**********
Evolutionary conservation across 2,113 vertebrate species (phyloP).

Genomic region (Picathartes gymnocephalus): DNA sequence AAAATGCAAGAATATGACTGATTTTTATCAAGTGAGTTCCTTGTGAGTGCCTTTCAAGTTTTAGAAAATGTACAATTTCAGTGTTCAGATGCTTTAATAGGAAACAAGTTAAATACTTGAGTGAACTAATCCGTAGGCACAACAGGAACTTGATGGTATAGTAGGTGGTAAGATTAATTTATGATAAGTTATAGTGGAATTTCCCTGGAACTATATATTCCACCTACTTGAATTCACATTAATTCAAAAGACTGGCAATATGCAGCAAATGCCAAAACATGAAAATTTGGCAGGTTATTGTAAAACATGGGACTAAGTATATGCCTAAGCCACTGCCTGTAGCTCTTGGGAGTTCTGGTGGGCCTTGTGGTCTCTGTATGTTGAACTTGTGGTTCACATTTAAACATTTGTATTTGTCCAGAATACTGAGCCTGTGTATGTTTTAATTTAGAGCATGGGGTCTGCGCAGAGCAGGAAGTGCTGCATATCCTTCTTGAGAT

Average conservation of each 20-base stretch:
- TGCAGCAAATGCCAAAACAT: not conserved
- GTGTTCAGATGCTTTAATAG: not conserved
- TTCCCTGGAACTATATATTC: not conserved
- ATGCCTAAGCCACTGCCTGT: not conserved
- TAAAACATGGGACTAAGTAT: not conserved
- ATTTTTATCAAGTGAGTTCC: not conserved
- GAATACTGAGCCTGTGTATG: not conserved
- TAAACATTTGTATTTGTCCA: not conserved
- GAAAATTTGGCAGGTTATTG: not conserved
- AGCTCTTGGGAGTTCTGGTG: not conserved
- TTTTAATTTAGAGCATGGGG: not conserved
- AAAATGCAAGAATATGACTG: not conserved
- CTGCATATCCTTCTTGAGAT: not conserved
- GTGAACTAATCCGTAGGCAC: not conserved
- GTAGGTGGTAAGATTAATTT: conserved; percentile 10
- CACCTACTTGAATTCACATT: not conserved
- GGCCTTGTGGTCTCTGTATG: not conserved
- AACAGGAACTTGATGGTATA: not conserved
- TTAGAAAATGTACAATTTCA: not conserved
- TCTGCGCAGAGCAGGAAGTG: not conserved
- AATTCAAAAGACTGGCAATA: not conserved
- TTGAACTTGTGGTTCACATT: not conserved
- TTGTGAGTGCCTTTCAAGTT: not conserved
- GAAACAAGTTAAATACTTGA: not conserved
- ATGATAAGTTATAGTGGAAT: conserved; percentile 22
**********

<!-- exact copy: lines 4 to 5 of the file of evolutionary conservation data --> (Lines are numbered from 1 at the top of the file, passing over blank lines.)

- TGCAGCAAATGCCAAAACAT: not conserved
- GTGTTCAGATGCTTTAATAG: not conserved